Overview – The Definition of Knowledge
The definition of knowledge is one of the oldest questions of philosophy. Plato’s answer, that knowledge is justified true belief, stood for thousands of years – until a 1963 philosophy paper by philosopher Edmund Gettier challenged this definition.
Gettier described two scenarios – now known as Gettier cases – where an individual has a justified true belief but that is not knowledge.
Since Gettier’s challenge to the justified true belief definition, various alternative accounts of knowledge have been proposed. The goal of these accounts is to define ‘knowledge’ in a way that rules out Gettier cases whilst still capturing all instances of what we consider to be knowledge.
A Level philosophy looks at 5 definitions of knowledge:
- Justified true belief (the tripartite definition)
- JTB + No false lemmas
- Virtue epistemology
It’s important to first distinguish the kind of knowledge we’re discussing here. Broadly, there are three kinds of knowledge:
- Ability: knowledge how – e.g. “I know how to ride a bike”
- Acquaintance: knowledge of – e.g. “I know Fred well”
- Propositional: knowledge that – e.g. “I know that London is the capital of England”
When we talk about the definition of knowledge, we are talking about the definition of propositional knowledge specifically.
In Theaetetus, Plato argues knowledge is “true belief accompanied by a rational account”, which gets simplified to:
‘Justified true belief’ is known as the tripartite definition of knowledge.
Each of the three conditions above are taken to be necessary for knowledge.
For example, you can’t know something if it isn’t true. If someone said, “I know that the moon is made of green cheese” you wouldn’t consider that knowledge because it isn’t true.
Similarly, you can’t know something you don’t believe. It just wouldn’t make sense, for example, to say “I know today is Monday but I don’t believe today is Monday.”
And finally, justification. Suppose someone asks you if you know how many moons Pluto has. You have no interest in astronomy but just have a strong feeling about the number 5 because it’s your lucky number or whatever. You’d be right – Pluto does indeed have 5 moons – but it seems a bit of a stretch to say you knew Pluto has 5 moons. Your true belief “Pluto has 5 moons” is not properly justified and so would not count as knowledge.
Together, these necessary conditions (justified, true, and belief) are said to be jointly sufficient. This means they capture every instance of knowledge whilst not capturing anything that isn’t knowledge. This latter part is what Gettier cases challenge.
Gettier’s paper describes two scenarios where an individual has a justified true belief that is not knowledge. Both examples describe a belief that fails to count as knowledge because the justified belief is only true as a result of luck.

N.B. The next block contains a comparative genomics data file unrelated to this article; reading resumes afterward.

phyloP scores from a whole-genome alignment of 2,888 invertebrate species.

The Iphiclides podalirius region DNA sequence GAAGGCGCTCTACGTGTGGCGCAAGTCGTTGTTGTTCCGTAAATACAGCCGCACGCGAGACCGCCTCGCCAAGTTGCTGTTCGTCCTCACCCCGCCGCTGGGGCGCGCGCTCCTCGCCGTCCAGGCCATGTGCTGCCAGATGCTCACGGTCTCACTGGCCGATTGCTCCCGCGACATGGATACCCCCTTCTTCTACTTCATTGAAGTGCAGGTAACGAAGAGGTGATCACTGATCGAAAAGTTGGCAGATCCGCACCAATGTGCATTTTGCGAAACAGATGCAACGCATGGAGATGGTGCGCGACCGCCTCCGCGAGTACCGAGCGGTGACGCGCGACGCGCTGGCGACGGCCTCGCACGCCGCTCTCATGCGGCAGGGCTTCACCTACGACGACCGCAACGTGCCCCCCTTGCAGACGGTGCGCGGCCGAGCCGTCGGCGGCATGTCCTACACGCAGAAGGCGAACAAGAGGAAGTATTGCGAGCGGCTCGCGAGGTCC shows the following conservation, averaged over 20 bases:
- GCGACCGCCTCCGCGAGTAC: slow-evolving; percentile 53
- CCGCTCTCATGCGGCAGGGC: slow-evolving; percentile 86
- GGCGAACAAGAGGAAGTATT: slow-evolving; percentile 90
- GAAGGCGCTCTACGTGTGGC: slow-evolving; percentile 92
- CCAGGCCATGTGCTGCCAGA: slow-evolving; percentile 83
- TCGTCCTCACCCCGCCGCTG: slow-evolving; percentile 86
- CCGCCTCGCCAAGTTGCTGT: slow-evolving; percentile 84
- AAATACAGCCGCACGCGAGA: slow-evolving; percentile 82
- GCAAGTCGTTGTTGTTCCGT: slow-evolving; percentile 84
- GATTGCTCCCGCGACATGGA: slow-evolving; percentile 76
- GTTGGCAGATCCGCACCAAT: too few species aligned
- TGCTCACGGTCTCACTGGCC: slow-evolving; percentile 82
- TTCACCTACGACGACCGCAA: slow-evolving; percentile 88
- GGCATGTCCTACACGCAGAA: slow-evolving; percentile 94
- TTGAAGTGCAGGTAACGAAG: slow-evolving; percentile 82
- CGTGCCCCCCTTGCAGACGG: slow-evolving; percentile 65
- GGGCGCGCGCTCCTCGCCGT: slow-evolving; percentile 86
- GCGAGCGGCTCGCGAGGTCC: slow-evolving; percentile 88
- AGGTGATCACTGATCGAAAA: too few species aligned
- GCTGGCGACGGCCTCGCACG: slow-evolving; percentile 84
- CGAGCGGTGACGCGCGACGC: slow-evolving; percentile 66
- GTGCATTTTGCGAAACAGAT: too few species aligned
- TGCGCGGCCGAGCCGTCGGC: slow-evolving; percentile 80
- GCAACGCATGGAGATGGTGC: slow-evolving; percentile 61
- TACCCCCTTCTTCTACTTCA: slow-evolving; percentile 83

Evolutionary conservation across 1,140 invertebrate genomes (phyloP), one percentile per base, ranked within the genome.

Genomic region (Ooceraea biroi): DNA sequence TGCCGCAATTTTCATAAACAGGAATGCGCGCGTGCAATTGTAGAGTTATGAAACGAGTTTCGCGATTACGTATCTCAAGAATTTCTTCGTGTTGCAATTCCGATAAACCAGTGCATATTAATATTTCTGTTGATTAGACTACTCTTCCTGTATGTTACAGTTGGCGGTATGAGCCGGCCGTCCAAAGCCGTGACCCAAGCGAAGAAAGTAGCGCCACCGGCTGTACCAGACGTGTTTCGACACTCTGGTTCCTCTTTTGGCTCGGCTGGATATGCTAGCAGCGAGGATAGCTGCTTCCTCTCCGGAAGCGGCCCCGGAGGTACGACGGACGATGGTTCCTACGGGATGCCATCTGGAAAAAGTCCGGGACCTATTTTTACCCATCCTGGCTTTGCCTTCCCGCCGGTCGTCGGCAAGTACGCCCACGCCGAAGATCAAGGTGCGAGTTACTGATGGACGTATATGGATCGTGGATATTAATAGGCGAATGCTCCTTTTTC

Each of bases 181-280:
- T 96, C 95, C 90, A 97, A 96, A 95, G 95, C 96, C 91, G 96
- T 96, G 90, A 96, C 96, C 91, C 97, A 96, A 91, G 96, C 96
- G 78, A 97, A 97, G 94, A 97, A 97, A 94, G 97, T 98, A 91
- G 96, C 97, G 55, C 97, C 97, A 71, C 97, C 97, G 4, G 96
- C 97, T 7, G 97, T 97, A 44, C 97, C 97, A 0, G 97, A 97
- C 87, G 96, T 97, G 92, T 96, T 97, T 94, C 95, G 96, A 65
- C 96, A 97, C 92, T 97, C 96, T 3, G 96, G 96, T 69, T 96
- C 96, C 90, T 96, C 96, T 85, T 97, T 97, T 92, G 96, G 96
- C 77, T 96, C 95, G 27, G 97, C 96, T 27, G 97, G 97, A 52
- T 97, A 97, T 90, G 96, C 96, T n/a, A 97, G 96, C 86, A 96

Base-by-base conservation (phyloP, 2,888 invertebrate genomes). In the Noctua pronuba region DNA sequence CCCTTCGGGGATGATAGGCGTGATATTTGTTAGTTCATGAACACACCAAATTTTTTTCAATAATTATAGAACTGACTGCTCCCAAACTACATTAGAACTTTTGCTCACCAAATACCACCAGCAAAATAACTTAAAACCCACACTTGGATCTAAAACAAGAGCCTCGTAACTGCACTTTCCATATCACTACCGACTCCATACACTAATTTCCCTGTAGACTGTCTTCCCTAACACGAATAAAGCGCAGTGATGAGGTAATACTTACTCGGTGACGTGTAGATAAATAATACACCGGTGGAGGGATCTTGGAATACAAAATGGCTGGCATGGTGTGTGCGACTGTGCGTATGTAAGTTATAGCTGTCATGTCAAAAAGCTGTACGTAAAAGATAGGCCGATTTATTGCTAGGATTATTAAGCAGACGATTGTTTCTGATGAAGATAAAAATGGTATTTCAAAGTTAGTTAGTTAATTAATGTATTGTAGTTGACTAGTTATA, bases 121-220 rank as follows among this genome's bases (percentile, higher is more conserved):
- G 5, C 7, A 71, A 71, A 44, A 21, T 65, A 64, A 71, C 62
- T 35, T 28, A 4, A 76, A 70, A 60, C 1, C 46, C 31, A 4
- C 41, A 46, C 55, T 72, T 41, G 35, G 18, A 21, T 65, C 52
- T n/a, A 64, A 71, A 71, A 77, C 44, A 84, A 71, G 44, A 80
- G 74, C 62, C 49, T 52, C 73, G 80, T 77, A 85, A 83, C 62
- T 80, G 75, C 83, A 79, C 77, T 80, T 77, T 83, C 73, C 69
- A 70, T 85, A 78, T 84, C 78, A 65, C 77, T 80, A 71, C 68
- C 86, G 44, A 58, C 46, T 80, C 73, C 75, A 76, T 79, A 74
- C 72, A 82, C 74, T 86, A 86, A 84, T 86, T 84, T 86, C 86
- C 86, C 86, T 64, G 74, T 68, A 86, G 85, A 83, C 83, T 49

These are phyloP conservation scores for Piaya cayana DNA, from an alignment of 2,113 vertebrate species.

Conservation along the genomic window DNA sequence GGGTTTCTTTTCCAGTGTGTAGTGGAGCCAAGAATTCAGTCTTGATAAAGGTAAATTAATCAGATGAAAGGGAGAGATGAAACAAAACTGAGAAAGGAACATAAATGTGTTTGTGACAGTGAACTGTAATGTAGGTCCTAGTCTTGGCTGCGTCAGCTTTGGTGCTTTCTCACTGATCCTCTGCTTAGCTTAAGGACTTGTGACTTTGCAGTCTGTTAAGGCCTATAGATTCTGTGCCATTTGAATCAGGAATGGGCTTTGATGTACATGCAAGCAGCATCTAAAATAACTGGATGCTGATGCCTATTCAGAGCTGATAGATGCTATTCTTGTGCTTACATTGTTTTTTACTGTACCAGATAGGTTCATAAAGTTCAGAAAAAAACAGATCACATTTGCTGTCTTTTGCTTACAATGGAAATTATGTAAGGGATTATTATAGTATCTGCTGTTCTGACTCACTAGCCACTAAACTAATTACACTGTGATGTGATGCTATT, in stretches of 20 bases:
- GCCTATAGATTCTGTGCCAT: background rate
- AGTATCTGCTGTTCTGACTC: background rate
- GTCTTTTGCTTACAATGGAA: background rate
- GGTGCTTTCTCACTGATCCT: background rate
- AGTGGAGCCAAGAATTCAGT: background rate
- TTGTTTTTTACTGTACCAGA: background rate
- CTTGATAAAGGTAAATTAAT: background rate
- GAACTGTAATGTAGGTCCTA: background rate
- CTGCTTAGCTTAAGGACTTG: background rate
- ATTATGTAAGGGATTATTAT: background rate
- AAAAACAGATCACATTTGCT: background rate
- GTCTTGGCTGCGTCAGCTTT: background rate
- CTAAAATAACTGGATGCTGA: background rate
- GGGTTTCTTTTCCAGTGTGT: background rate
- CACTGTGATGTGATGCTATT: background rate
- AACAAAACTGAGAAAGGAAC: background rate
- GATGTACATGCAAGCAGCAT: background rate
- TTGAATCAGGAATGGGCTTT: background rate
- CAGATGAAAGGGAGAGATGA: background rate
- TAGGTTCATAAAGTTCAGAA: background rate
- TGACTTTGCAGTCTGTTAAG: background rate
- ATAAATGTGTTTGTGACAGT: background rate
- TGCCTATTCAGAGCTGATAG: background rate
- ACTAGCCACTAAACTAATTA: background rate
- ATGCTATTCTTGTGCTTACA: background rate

- Smith and Jones are interviewing for the same job
- Smith hears the interviewer say “I’m going to give Jones the job”
- Smith also sees Jones count 10 coins from his pocket
- Smith thus forms the belief that “the man who will get the job has 10 coins in his pocket”
- But Smith gets the job, not Jones
- And, by coincidence, Smith also has 10 coins in his pocket
Smith’s belief “the man who will get the job has 10 coins in his pocket” is:
- Justified: he hears the interviewer say Jones will get the job and he sees that Jones has 10 coins in his pocket
- True: the man who gets the job (Smith) does indeed have 10 coins in his pocket
But despite being a justified true belief, we do not want to say that Smith’s belief counts as knowledge because it’s just luck that led to him being correct.
This shows that the tripartite definition of knowledge is not sufficient.
Gettier’s second example relies on the logical principle of disjunction introduction.
Disjunction introduction says that if you have a true statement and add “or some other statement” then the full statement (i.e. “true statement or some other statement”) is also true.
For example: “London is the capital of England” is true. And so the statement “either London is the capital of England or the moon is made of green cheese” is also true, because London is the capital of England. Even though the second part (“the moon is made of green cheese”) is false, the overall statement is true because the or means only one part has to be true (in this case “London is the capital of England”).
Gettier’s second example is as follows:
- Smith has a justified belief that “Jones owns a Ford”
- So, using the principle of disjunctive introduction above, Smith can form the further justified belief that “Either Jones owns a Ford or Brown is in Barcelona”
- Smith thinks his belief that “Either Jones owns a Ford or Brown is in Barcelona” is true because the first condition is true (i.e. that Jones owns a Ford)
- But it turns out that Jones does not own a Ford
- However, by sheer coincidence, Brown is in Barcelona
So, Smith’s belief that “Either Jones owns a Ford or Brown is in Barcelona” is:
- True: “Either Jones owns a Ford or Brown is in Barcelona” turns out to be true. But Smith thought it was true because of the first condition (Jones owns a Ford) whereas it turns out it is true because of the second condition (Brown is in Barcelona)